“While these may be uncertain times, the most important thing to remember is that people’s needs for care won’t stop. We still have a responsibility to make sure people are getting the support they need to live independent, valuable lives, and to plan ahead as best we possibly can.”

More funding needed

Cllr Nick Forbes, senior vice chair at the Local Government Association, echoed Bodmer’s sentiments. “Councils will continue to do all they can to maintain the services that older and vulnerable people rely on but there is little scope left for further efficiencies to be made,” he said. 

“The growing demand of our ageing population, as well as increasing costs following the introduction of the National Living Wage, are squeezing care home and domiciliary care providers to the point of collapse. A lack of funding is already leading to providers pulling out of the publicly-funded care market and shifting their attention towards people who are able to fully fund their own care. 

“With people living longer and with more complex health conditions, we must move away from simply trying to ensure people are able to eat, drink and get dressed.

“It cannot be solely left to local council taxpayers to fix our chronically underfunded social care system. Councils, care providers, charities and the NHS are all united around the need for central government to fully fund adult social care as this is vital to ensure our loved ones enjoy the dignified and independent quality of life they deserve.

“As a starting point, the government should bring forward £700 million of desperately-needed social care funding earmarked for the end of the decade to allow councils to protect vital social care services essential to easing the pressure on care providers and on the NHS.”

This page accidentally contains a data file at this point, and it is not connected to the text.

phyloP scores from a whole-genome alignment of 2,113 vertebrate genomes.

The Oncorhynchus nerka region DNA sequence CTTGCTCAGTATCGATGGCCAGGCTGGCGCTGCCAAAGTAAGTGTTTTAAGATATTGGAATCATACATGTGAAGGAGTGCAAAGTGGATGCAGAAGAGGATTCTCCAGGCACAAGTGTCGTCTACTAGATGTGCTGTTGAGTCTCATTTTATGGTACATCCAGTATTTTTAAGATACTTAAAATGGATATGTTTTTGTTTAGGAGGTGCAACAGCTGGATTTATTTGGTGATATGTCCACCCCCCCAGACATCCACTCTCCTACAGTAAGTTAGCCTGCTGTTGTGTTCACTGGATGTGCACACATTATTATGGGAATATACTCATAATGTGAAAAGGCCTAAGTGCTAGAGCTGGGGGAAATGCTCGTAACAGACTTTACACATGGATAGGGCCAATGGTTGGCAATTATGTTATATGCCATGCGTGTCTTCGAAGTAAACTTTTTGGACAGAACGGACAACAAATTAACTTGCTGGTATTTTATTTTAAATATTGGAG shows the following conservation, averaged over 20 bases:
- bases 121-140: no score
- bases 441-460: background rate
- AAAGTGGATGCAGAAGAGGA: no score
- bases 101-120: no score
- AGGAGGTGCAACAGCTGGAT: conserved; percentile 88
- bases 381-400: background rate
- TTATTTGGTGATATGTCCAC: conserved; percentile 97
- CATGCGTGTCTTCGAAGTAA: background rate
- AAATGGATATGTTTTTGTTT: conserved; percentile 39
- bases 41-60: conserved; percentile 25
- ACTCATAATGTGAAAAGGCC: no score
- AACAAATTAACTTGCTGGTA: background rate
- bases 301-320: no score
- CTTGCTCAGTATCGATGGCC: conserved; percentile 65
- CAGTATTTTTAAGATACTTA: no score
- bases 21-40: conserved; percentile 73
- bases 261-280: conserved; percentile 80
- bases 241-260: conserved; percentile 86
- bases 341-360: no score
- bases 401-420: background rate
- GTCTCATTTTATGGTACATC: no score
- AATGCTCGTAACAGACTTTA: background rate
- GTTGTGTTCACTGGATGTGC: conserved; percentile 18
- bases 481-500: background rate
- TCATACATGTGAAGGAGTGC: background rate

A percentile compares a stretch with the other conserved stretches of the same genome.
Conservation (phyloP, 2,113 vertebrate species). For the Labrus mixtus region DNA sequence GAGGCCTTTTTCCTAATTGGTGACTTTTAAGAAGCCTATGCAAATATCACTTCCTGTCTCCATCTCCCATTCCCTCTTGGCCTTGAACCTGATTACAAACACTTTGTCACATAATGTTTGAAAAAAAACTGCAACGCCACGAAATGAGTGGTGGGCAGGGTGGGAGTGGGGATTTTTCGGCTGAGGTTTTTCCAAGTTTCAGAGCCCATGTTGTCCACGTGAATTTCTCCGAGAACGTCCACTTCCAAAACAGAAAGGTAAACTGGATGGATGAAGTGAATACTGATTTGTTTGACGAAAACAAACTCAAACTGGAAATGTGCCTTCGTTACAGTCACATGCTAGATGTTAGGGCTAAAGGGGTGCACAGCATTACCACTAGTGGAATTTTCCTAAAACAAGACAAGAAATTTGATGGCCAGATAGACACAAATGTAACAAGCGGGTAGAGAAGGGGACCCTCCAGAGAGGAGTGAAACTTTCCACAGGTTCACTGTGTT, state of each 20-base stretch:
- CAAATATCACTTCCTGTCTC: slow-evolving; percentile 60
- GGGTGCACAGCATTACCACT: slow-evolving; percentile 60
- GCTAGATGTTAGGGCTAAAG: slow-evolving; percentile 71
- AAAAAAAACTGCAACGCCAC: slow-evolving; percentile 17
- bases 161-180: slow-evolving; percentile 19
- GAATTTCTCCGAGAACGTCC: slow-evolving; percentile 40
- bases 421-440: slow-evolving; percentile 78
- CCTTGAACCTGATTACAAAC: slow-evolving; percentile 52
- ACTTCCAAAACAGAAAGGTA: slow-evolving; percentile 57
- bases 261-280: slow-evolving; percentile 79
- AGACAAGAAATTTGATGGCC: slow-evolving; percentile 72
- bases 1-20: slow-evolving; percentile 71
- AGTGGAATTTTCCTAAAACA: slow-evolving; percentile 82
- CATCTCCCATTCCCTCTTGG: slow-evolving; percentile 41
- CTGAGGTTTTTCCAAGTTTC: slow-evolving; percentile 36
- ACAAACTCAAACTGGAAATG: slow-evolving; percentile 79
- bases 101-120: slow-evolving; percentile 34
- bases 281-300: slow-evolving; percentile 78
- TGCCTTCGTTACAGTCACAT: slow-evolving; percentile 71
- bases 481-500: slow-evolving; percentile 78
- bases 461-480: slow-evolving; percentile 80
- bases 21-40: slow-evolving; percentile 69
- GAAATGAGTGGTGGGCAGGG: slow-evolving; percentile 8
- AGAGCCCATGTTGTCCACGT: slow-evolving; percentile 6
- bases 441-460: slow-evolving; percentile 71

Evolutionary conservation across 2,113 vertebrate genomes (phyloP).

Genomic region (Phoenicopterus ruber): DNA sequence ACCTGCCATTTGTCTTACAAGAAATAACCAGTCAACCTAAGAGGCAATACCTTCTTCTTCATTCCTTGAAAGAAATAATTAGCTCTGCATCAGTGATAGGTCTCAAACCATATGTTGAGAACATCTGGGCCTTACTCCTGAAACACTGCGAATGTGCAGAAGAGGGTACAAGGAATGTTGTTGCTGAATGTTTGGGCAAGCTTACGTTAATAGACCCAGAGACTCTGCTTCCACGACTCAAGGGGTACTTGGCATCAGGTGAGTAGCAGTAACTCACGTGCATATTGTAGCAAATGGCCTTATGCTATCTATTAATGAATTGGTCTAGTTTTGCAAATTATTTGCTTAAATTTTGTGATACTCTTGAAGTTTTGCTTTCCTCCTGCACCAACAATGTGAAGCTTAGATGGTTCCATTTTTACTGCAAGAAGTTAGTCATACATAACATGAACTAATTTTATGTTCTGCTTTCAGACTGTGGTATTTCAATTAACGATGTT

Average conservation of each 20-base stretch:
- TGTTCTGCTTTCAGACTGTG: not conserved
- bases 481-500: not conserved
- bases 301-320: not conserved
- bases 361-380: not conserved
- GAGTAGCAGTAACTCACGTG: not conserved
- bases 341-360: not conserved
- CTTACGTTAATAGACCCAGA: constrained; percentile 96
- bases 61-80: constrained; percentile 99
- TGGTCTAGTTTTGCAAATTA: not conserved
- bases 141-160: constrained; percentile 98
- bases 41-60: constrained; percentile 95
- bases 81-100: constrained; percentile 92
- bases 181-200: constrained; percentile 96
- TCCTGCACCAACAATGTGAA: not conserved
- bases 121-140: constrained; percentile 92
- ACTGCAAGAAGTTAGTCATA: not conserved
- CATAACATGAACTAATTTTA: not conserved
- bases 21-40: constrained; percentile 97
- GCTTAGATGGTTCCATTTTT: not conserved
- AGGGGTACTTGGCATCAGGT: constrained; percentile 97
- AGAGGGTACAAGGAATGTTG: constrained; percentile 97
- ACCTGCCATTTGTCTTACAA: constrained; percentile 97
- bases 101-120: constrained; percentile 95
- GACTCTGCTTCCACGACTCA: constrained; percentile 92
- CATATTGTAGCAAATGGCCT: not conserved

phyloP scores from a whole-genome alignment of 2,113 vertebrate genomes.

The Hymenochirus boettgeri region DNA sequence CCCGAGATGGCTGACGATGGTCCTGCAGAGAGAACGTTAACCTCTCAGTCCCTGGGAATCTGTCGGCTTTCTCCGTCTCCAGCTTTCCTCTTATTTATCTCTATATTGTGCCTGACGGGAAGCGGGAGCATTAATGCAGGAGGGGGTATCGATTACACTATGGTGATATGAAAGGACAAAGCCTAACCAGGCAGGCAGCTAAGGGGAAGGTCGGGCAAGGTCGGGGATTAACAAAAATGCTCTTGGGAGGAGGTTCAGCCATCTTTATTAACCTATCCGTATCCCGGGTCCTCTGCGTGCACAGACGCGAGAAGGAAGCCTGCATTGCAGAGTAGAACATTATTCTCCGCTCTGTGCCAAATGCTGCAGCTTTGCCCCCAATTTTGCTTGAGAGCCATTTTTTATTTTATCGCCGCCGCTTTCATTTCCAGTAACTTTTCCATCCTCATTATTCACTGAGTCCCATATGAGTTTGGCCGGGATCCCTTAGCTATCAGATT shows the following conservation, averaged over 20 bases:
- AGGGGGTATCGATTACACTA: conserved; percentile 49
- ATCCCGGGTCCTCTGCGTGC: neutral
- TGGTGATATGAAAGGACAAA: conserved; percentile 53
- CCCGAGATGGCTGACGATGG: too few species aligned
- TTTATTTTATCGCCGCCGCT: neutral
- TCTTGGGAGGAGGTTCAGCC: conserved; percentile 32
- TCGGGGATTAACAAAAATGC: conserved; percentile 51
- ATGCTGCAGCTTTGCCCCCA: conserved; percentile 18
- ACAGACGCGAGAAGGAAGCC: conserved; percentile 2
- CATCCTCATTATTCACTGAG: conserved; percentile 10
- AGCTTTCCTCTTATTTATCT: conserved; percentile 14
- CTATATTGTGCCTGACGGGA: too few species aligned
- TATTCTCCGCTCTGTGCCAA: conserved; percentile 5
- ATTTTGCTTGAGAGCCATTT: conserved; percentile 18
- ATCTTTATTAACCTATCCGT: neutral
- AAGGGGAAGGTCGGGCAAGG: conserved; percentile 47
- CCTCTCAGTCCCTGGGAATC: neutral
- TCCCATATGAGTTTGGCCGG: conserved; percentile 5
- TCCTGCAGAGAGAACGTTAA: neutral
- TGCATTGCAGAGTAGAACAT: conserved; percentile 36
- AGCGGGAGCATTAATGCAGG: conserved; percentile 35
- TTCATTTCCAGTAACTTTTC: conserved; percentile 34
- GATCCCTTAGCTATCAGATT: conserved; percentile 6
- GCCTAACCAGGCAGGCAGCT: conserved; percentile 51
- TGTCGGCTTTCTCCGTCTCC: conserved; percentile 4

Bleak future

Dr Rhidian Hughes, head of the Voluntary Organisations Disability Group, which represents not-for-profit disability organisations that together provide care and support to more than one million disabled people, said: “The survey findings suggest that the future funding for adult social care is very bleak. Year-on-year the authoritative analysis from ADASS highlights the continual underfunding of services as cuts are made and unmet need rises. 

“This year is the worst of times for our sector. Services have been cut back to the bone, and the current position of some councils – forced to use reserves to prop up essential services – is clearly unsustainable. It is essential that government pays heed to the important findings in the ADASS report.”

Heléna Herklots, chief executive of Carers UK, added that ADASS’ survey reflects the experiences of families, “who, as a result of struggling to get essential support in place, are increasingly having to step-in to provide greater levels of care for their loved ones; putting their own health, ability to work, and other family responsibilities under threat. One in 5 people who provide unpaid care for 50 hours or more hours a week already go without any practical support whatsoever and today’s survey signals even harder times ahead.

“With an ageing population, the continued downward pressure on adult social care spending is unsustainable and is already leaving hundreds of thousands of people without even the most basic support. Urgent and significant investment in social care is needed not only to stop the strain on families but also to reverse the potentially devastating repercussions for the NHS and the viability of care providers that support some of the most vulnerable people in our society.”